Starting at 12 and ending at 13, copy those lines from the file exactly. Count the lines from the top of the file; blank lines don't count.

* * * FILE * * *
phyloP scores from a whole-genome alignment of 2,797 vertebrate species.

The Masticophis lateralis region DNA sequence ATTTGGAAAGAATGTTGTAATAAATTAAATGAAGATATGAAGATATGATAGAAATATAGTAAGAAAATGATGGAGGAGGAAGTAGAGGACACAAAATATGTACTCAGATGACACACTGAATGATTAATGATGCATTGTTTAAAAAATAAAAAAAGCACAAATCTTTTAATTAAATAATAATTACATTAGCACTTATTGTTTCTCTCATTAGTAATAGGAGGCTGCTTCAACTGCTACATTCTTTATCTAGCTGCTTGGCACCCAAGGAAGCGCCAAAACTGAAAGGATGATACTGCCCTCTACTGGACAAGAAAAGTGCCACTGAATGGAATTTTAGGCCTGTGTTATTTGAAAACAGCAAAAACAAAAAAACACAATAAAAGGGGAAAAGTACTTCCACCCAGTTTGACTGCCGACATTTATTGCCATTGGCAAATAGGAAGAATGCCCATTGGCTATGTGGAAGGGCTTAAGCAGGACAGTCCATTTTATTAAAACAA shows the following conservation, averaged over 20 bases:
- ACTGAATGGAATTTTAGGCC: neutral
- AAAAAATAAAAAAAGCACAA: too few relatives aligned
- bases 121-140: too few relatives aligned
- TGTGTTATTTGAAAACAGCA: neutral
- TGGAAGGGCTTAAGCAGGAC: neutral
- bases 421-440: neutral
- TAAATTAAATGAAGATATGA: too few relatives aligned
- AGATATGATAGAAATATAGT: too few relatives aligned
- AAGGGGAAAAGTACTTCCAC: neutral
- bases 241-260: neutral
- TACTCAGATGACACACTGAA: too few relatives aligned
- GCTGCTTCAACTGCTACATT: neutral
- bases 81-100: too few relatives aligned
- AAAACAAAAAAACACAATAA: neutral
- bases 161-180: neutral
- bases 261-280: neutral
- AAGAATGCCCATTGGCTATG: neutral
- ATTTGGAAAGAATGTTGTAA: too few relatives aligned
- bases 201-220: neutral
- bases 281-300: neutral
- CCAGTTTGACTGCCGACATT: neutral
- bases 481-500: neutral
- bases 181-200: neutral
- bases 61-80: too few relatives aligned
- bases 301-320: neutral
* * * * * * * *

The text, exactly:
- bases 241-260: neutral
- TACTCAGATGACACACTGAA: too few relatives aligned